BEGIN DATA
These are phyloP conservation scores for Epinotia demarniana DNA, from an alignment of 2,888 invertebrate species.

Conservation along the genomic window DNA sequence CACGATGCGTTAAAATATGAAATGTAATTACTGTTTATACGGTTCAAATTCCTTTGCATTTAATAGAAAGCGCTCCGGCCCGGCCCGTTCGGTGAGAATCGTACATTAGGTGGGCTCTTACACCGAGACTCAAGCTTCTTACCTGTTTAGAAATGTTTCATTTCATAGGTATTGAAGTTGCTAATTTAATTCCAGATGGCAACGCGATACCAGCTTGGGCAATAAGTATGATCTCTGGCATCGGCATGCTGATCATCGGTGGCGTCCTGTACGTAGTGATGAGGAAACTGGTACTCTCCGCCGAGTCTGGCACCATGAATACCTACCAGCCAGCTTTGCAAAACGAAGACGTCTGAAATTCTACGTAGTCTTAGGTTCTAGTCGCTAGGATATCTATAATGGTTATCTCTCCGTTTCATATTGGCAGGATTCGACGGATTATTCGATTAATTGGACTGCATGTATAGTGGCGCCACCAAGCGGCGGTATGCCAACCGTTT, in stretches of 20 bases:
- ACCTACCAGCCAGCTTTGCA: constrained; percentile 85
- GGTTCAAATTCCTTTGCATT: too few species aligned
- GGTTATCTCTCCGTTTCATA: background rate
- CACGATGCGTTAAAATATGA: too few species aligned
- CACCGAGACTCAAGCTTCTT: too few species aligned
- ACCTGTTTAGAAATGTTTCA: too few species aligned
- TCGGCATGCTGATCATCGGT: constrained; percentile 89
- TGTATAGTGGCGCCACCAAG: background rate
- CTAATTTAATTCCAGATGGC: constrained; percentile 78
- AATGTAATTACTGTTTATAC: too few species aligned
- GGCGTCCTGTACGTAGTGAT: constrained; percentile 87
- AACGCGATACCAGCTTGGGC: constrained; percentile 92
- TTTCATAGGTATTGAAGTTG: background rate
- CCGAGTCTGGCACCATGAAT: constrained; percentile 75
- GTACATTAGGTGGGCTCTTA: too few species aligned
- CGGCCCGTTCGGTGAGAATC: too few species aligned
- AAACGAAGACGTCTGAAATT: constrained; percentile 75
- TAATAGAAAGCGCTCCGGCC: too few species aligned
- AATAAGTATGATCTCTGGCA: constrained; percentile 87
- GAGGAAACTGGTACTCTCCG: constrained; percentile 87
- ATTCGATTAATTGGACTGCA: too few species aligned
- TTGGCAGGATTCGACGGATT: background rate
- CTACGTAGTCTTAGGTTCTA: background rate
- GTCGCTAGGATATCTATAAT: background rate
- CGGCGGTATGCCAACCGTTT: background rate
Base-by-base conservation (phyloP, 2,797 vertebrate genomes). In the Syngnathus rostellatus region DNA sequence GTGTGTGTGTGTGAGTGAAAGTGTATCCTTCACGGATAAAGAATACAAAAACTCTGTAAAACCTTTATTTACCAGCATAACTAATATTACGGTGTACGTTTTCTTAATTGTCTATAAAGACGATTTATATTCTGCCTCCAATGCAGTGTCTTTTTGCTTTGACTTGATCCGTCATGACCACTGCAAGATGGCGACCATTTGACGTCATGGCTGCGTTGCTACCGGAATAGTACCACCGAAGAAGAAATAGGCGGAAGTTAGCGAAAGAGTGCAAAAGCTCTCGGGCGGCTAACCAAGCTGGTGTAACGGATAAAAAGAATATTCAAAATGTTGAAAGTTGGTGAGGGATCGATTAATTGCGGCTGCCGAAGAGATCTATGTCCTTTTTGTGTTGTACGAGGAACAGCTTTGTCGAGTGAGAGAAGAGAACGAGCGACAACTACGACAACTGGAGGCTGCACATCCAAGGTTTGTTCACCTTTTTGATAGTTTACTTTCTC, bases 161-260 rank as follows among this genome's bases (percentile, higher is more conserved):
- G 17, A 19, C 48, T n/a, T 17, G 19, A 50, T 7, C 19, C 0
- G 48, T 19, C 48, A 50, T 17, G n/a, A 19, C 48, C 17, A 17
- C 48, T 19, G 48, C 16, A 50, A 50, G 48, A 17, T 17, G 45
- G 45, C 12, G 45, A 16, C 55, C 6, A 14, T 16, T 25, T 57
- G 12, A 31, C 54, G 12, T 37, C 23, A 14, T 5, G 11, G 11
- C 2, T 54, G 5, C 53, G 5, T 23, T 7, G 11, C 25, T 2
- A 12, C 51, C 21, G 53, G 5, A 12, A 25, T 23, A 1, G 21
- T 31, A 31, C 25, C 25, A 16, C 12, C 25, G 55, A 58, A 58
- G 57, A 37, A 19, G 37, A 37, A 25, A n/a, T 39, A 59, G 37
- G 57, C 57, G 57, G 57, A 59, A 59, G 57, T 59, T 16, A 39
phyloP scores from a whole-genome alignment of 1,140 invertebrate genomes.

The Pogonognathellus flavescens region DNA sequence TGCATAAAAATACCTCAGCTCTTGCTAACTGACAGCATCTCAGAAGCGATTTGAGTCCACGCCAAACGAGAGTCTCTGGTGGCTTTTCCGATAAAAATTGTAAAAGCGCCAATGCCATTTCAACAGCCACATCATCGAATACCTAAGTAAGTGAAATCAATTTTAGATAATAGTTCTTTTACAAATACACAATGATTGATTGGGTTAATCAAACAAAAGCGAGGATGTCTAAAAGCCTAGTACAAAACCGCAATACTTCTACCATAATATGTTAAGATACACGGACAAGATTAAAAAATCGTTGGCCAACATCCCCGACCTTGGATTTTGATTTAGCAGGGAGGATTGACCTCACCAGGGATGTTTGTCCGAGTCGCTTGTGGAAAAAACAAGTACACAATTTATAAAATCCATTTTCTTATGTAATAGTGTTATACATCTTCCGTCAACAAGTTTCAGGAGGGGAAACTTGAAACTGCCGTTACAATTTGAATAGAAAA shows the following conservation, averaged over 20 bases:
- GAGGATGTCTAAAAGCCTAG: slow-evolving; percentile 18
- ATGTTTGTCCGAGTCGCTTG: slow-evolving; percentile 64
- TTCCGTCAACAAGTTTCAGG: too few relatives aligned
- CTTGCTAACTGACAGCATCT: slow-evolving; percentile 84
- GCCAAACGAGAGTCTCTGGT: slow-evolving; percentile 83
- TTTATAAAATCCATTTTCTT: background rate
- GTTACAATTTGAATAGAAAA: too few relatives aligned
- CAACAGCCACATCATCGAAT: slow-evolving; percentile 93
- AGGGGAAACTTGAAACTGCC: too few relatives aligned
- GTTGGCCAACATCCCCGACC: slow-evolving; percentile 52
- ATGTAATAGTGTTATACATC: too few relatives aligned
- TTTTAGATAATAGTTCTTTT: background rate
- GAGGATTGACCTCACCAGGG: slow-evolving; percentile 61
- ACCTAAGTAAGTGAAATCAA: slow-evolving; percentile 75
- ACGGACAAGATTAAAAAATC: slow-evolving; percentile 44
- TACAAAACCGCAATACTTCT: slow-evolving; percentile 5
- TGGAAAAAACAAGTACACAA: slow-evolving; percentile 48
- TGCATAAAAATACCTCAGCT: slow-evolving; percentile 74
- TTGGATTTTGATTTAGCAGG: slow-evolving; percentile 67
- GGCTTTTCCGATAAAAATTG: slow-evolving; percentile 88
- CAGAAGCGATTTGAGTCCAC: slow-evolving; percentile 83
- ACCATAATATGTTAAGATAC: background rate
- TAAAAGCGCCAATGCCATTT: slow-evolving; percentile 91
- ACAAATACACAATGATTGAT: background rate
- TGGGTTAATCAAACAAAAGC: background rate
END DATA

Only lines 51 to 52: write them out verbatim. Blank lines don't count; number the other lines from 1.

- ATGTAATAGTGTTATACATC: too few relatives aligned
- TTTTAGATAATAGTTCTTTT: background rate